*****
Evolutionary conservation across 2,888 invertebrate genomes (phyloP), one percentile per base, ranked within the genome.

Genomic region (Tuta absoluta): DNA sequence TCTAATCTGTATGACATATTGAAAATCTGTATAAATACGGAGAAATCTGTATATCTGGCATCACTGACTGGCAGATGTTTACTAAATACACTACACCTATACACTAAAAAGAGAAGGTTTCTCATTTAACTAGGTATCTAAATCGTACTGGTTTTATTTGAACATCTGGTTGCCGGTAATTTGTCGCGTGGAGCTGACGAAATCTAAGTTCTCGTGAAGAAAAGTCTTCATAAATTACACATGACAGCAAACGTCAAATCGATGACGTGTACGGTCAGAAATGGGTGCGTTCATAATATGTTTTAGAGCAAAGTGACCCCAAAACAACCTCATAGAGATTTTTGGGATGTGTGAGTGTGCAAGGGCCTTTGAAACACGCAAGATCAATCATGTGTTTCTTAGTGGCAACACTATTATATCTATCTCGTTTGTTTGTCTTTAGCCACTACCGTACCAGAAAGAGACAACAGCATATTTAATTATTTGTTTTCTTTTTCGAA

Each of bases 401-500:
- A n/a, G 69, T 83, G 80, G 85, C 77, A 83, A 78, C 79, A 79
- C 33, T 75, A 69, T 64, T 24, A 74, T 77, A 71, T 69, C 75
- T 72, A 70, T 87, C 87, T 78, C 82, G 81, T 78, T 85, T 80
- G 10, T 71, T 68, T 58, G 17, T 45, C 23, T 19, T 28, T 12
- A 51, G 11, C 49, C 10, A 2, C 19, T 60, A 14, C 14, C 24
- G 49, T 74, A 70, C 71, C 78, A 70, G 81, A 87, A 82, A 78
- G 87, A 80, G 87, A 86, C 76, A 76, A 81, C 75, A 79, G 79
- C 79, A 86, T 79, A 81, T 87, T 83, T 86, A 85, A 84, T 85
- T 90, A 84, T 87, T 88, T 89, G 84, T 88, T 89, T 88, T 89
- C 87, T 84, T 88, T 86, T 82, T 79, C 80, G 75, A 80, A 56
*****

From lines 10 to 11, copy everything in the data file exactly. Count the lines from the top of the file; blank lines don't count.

- G 87, A 80, G 87, A 86, C 76, A 76, A 81, C 75, A 79, G 79
- C 79, A 86, T 79, A 81, T 87, T 83, T 86, A 85, A 84, T 85